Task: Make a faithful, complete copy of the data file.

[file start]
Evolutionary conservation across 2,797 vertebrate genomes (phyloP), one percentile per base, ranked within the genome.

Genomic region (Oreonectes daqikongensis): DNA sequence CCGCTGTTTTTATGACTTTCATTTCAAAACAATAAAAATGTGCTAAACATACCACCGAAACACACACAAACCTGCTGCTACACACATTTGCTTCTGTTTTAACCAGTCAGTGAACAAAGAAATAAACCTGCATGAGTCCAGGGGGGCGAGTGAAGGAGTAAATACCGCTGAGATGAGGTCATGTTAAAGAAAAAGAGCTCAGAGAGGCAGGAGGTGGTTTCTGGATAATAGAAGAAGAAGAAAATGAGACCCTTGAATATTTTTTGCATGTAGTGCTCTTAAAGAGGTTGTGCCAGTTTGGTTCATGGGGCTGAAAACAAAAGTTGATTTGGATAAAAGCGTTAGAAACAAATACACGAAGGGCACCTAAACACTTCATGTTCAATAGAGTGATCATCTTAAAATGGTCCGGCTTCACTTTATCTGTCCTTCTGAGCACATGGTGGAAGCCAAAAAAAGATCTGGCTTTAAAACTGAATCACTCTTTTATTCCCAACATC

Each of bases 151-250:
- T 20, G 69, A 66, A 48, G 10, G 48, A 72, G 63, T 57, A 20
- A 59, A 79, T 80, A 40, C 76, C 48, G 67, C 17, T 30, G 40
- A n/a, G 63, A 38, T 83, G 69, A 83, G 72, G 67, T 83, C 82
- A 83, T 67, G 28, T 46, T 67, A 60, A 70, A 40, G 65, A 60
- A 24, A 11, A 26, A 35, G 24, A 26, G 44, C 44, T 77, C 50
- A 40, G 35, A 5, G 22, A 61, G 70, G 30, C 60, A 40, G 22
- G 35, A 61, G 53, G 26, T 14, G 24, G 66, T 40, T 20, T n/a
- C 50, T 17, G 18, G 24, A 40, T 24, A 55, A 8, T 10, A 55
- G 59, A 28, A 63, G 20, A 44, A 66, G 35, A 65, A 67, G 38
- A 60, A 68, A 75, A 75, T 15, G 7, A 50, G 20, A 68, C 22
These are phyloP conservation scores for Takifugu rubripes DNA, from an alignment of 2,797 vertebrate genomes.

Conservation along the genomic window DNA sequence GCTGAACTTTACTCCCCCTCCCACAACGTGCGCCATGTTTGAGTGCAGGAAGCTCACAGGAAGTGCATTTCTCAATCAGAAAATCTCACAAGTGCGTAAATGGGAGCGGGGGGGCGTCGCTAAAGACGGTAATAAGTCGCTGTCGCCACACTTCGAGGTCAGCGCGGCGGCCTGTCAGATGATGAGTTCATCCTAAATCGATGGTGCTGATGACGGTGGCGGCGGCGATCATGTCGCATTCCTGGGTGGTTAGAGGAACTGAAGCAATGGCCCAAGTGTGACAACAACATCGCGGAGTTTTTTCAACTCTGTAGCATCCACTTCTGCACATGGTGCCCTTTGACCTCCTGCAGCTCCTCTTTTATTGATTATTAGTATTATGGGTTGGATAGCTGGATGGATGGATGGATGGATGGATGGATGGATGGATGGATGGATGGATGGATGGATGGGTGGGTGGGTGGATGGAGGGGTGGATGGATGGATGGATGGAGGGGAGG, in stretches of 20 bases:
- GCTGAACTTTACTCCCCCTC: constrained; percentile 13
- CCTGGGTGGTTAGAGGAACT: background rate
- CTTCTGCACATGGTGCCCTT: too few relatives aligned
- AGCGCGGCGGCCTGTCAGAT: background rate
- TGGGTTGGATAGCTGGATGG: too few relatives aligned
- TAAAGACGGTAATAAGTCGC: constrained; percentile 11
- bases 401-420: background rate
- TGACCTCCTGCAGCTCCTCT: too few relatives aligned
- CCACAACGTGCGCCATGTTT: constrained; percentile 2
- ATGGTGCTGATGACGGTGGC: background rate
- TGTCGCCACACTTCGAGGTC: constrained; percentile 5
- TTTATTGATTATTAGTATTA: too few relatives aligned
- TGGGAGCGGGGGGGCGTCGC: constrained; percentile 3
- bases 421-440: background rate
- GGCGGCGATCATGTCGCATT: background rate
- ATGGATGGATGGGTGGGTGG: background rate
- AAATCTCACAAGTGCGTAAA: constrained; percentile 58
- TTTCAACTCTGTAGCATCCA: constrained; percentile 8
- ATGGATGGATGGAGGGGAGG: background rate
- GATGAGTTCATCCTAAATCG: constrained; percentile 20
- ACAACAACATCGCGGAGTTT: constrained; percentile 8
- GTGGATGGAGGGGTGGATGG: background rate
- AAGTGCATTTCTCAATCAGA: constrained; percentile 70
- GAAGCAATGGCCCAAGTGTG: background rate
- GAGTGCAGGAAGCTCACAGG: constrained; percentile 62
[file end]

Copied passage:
Evolutionary conservation across 2,797 vertebrate genomes (phyloP), one percentile per base, ranked within the genome.

Genomic region (Oreonectes daqikongensis): DNA sequence CCGCTGTTTTTATGACTTTCATTTCAAAACAATAAAAATGTGCTAAACATACCACCGAAACACACACAAACCTGCTGCTACACACATTTGCTTCTGTTTTAACCAGTCAGTGAACAAAGAAATAAACCTGCATGAGTCCAGGGGGGCGAGTGAAGGAGTAAATACCGCTGAGATGAGGTCATGTTAAAGAAAAAGAGCTCAGAGAGGCAGGAGGTGGTTTCTGGATAATAGAAGAAGAAGAAAATGAGACCCTTGAATATTTTTTGCATGTAGTGCTCTTAAAGAGGTTGTGCCAGTTTGGTTCATGGGGCTGAAAACAAAAGTTGATTTGGATAAAAGCGTTAGAAACAAATACACGAAGGGCACCTAAACACTTCATGTTCAATAGAGTGATCATCTTAAAATGGTCCGGCTTCACTTTATCTGTCCTTCTGAGCACATGGTGGAAGCCAAAAAAAGATCTGGCTTTAAAACTGAATCACTCTTTTATTCCCAACATC

Each of bases 151-250:
- T 20, G 69, A 66, A 48, G 10, G 48, A 72, G 63, T 57, A 20
- A 59, A 79, T 80, A 40, C 76, C 48, G 67, C 17, T 30, G 40
- A n/a, G 63, A 38, T 83, G 69, A 83, G 72, G 67, T 83, C 82
- A 83, T 67, G 28, T 46, T 67, A 60, A 70, A 40, G 65, A 60
- A 24, A 11, A 26, A 35, G 24, A 26, G 44, C 44, T 77, C 50
- A 40, G 35, A 5, G 22, A 61, G 70, G 30, C 60, A 40, G 22
- G 35, A 61, G 53, G 26, T 14, G 24, G 66, T 40, T 20, T n/a
- C 50, T 17, G 18, G 24, A 40, T 24, A 55, A 8, T 10, A 55
- G 59, A 28, A 63, G 20, A 44, A 66, G 35, A 65, A 67, G 38
- A 60, A 68, A 75, A 75, T 15, G 7, A 50, G 20, A 68, C 22
These are phyloP conservation scores for Takifugu rubripes DNA, from an alignment of 2,797 vertebrate genomes.

Conservation along the genomic window DNA sequence GCTGAACTTTACTCCCCCTCCCACAACGTGCGCCATGTTTGAGTGCAGGAAGCTCACAGGAAGTGCATTTCTCAATCAGAAAATCTCACAAGTGCGTAAATGGGAGCGGGGGGGCGTCGCTAAAGACGGTAATAAGTCGCTGTCGCCACACTTCGAGGTCAGCGCGGCGGCCTGTCAGATGATGAGTTCATCCTAAATCGATGGTGCTGATGACGGTGGCGGCGGCGATCATGTCGCATTCCTGGGTGGTTAGAGGAACTGAAGCAATGGCCCAAGTGTGACAACAACATCGCGGAGTTTTTTCAACTCTGTAGCATCCACTTCTGCACATGGTGCCCTTTGACCTCCTGCAGCTCCTCTTTTATTGATTATTAGTATTATGGGTTGGATAGCTGGATGGATGGATGGATGGATGGATGGATGGATGGATGGATGGATGGATGGATGGATGGGTGGGTGGGTGGATGGAGGGGTGGATGGATGGATGGATGGAGGGGAGG, in stretches of 20 bases:
- GCTGAACTTTACTCCCCCTC: constrained; percentile 13
- CCTGGGTGGTTAGAGGAACT: background rate
- CTTCTGCACATGGTGCCCTT: too few relatives aligned
- AGCGCGGCGGCCTGTCAGAT: background rate
- TGGGTTGGATAGCTGGATGG: too few relatives aligned
- TAAAGACGGTAATAAGTCGC: constrained; percentile 11
- bases 401-420: background rate
- TGACCTCCTGCAGCTCCTCT: too few relatives aligned
- CCACAACGTGCGCCATGTTT: constrained; percentile 2
- ATGGTGCTGATGACGGTGGC: background rate
- TGTCGCCACACTTCGAGGTC: constrained; percentile 5
- TTTATTGATTATTAGTATTA: too few relatives aligned
- TGGGAGCGGGGGGGCGTCGC: constrained; percentile 3
- bases 421-440: background rate
- GGCGGCGATCATGTCGCATT: background rate
- ATGGATGGATGGGTGGGTGG: background rate
- AAATCTCACAAGTGCGTAAA: constrained; percentile 58
- TTTCAACTCTGTAGCATCCA: constrained; percentile 8
- ATGGATGGATGGAGGGGAGG: background rate
- GATGAGTTCATCCTAAATCG: constrained; percentile 20
- ACAACAACATCGCGGAGTTT: constrained; percentile 8
- GTGGATGGAGGGGTGGATGG: background rate
- AAGTGCATTTCTCAATCAGA: constrained; percentile 70
- GAAGCAATGGCCCAAGTGTG: background rate
- GAGTGCAGGAAGCTCACAGG: constrained; percentile 62